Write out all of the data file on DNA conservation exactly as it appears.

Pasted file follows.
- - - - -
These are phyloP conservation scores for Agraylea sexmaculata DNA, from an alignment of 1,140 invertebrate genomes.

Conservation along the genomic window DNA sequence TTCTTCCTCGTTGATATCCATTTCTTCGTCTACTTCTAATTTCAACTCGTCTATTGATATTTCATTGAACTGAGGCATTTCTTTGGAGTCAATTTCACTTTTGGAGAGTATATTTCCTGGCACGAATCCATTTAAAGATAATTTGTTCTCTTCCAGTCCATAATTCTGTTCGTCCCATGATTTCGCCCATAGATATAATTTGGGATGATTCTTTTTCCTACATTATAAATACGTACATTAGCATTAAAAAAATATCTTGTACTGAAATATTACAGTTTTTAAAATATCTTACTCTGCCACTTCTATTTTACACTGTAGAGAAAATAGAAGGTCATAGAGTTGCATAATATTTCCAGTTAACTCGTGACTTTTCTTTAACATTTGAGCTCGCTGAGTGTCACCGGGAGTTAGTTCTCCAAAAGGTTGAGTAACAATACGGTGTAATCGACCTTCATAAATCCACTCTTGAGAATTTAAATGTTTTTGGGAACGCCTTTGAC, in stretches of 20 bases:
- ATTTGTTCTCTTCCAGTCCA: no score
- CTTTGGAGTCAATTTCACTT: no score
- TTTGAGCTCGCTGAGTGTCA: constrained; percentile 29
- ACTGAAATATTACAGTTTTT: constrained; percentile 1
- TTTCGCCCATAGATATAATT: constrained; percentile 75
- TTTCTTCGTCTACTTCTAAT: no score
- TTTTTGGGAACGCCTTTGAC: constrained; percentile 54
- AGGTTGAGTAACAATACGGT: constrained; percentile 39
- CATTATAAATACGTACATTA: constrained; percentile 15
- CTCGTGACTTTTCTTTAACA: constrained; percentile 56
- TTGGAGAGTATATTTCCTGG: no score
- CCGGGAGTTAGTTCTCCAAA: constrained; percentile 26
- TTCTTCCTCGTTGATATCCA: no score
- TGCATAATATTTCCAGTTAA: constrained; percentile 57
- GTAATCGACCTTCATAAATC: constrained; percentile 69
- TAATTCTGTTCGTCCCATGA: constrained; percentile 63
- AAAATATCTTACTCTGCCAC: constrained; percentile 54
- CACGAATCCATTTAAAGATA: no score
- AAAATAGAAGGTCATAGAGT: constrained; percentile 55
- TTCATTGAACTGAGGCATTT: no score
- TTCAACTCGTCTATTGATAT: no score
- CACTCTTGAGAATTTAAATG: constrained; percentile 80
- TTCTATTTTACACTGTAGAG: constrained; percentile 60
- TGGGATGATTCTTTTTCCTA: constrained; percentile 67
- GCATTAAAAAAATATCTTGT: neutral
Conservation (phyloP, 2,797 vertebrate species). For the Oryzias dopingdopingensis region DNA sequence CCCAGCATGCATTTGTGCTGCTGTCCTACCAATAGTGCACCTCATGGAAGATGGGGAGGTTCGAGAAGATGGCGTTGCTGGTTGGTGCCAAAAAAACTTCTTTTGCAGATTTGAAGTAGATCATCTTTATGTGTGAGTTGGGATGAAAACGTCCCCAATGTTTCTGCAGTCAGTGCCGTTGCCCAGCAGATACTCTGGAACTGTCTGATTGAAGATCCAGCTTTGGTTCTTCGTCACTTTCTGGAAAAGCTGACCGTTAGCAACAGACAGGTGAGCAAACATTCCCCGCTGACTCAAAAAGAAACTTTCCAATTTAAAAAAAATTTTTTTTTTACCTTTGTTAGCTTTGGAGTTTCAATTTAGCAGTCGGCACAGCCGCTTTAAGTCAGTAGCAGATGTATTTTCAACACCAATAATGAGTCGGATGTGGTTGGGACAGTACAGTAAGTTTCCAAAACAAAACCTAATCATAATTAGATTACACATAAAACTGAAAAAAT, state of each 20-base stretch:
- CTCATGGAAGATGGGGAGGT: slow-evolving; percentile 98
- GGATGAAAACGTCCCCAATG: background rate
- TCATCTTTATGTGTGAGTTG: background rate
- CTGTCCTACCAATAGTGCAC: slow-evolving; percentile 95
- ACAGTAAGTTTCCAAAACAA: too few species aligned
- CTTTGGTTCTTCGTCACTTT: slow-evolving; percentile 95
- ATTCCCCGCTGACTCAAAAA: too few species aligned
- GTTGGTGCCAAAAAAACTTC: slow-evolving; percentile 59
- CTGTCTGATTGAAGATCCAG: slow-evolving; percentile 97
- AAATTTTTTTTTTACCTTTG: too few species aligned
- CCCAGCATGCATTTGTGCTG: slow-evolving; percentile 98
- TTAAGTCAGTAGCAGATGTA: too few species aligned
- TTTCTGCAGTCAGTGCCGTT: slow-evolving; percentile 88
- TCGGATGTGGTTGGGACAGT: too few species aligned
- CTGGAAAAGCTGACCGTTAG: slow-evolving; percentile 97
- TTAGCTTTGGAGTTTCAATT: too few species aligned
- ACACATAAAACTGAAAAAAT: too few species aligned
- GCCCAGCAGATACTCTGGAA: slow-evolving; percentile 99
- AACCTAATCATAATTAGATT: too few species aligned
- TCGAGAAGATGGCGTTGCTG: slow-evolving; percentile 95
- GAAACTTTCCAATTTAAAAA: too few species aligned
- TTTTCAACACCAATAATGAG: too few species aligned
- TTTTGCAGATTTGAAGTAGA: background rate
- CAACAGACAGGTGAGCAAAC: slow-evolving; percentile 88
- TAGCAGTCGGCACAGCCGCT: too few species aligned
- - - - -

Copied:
These are phyloP conservation scores for Agraylea sexmaculata DNA, from an alignment of 1,140 invertebrate genomes.

Conservation along the genomic window DNA sequence TTCTTCCTCGTTGATATCCATTTCTTCGTCTACTTCTAATTTCAACTCGTCTATTGATATTTCATTGAACTGAGGCATTTCTTTGGAGTCAATTTCACTTTTGGAGAGTATATTTCCTGGCACGAATCCATTTAAAGATAATTTGTTCTCTTCCAGTCCATAATTCTGTTCGTCCCATGATTTCGCCCATAGATATAATTTGGGATGATTCTTTTTCCTACATTATAAATACGTACATTAGCATTAAAAAAATATCTTGTACTGAAATATTACAGTTTTTAAAATATCTTACTCTGCCACTTCTATTTTACACTGTAGAGAAAATAGAAGGTCATAGAGTTGCATAATATTTCCAGTTAACTCGTGACTTTTCTTTAACATTTGAGCTCGCTGAGTGTCACCGGGAGTTAGTTCTCCAAAAGGTTGAGTAACAATACGGTGTAATCGACCTTCATAAATCCACTCTTGAGAATTTAAATGTTTTTGGGAACGCCTTTGAC, in stretches of 20 bases:
- ATTTGTTCTCTTCCAGTCCA: no score
- CTTTGGAGTCAATTTCACTT: no score
- TTTGAGCTCGCTGAGTGTCA: constrained; percentile 29
- ACTGAAATATTACAGTTTTT: constrained; percentile 1
- TTTCGCCCATAGATATAATT: constrained; percentile 75
- TTTCTTCGTCTACTTCTAAT: no score
- TTTTTGGGAACGCCTTTGAC: constrained; percentile 54
- AGGTTGAGTAACAATACGGT: constrained; percentile 39
- CATTATAAATACGTACATTA: constrained; percentile 15
- CTCGTGACTTTTCTTTAACA: constrained; percentile 56
- TTGGAGAGTATATTTCCTGG: no score
- CCGGGAGTTAGTTCTCCAAA: constrained; percentile 26
- TTCTTCCTCGTTGATATCCA: no score
- TGCATAATATTTCCAGTTAA: constrained; percentile 57
- GTAATCGACCTTCATAAATC: constrained; percentile 69
- TAATTCTGTTCGTCCCATGA: constrained; percentile 63
- AAAATATCTTACTCTGCCAC: constrained; percentile 54
- CACGAATCCATTTAAAGATA: no score
- AAAATAGAAGGTCATAGAGT: constrained; percentile 55
- TTCATTGAACTGAGGCATTT: no score
- TTCAACTCGTCTATTGATAT: no score
- CACTCTTGAGAATTTAAATG: constrained; percentile 80
- TTCTATTTTACACTGTAGAG: constrained; percentile 60
- TGGGATGATTCTTTTTCCTA: constrained; percentile 67
- GCATTAAAAAAATATCTTGT: neutral
Conservation (phyloP, 2,797 vertebrate species). For the Oryzias dopingdopingensis region DNA sequence CCCAGCATGCATTTGTGCTGCTGTCCTACCAATAGTGCACCTCATGGAAGATGGGGAGGTTCGAGAAGATGGCGTTGCTGGTTGGTGCCAAAAAAACTTCTTTTGCAGATTTGAAGTAGATCATCTTTATGTGTGAGTTGGGATGAAAACGTCCCCAATGTTTCTGCAGTCAGTGCCGTTGCCCAGCAGATACTCTGGAACTGTCTGATTGAAGATCCAGCTTTGGTTCTTCGTCACTTTCTGGAAAAGCTGACCGTTAGCAACAGACAGGTGAGCAAACATTCCCCGCTGACTCAAAAAGAAACTTTCCAATTTAAAAAAAATTTTTTTTTTACCTTTGTTAGCTTTGGAGTTTCAATTTAGCAGTCGGCACAGCCGCTTTAAGTCAGTAGCAGATGTATTTTCAACACCAATAATGAGTCGGATGTGGTTGGGACAGTACAGTAAGTTTCCAAAACAAAACCTAATCATAATTAGATTACACATAAAACTGAAAAAAT, state of each 20-base stretch:
- CTCATGGAAGATGGGGAGGT: slow-evolving; percentile 98
- GGATGAAAACGTCCCCAATG: background rate
- TCATCTTTATGTGTGAGTTG: background rate
- CTGTCCTACCAATAGTGCAC: slow-evolving; percentile 95
- ACAGTAAGTTTCCAAAACAA: too few species aligned
- CTTTGGTTCTTCGTCACTTT: slow-evolving; percentile 95
- ATTCCCCGCTGACTCAAAAA: too few species aligned
- GTTGGTGCCAAAAAAACTTC: slow-evolving; percentile 59
- CTGTCTGATTGAAGATCCAG: slow-evolving; percentile 97
- AAATTTTTTTTTTACCTTTG: too few species aligned
- CCCAGCATGCATTTGTGCTG: slow-evolving; percentile 98
- TTAAGTCAGTAGCAGATGTA: too few species aligned
- TTTCTGCAGTCAGTGCCGTT: slow-evolving; percentile 88
- TCGGATGTGGTTGGGACAGT: too few species aligned
- CTGGAAAAGCTGACCGTTAG: slow-evolving; percentile 97
- TTAGCTTTGGAGTTTCAATT: too few species aligned
- ACACATAAAACTGAAAAAAT: too few species aligned
- GCCCAGCAGATACTCTGGAA: slow-evolving; percentile 99
- AACCTAATCATAATTAGATT: too few species aligned
- TCGAGAAGATGGCGTTGCTG: slow-evolving; percentile 95
- GAAACTTTCCAATTTAAAAA: too few species aligned
- TTTTCAACACCAATAATGAG: too few species aligned
- TTTTGCAGATTTGAAGTAGA: background rate
- CAACAGACAGGTGAGCAAAC: slow-evolving; percentile 88
- TAGCAGTCGGCACAGCCGCT: too few species aligned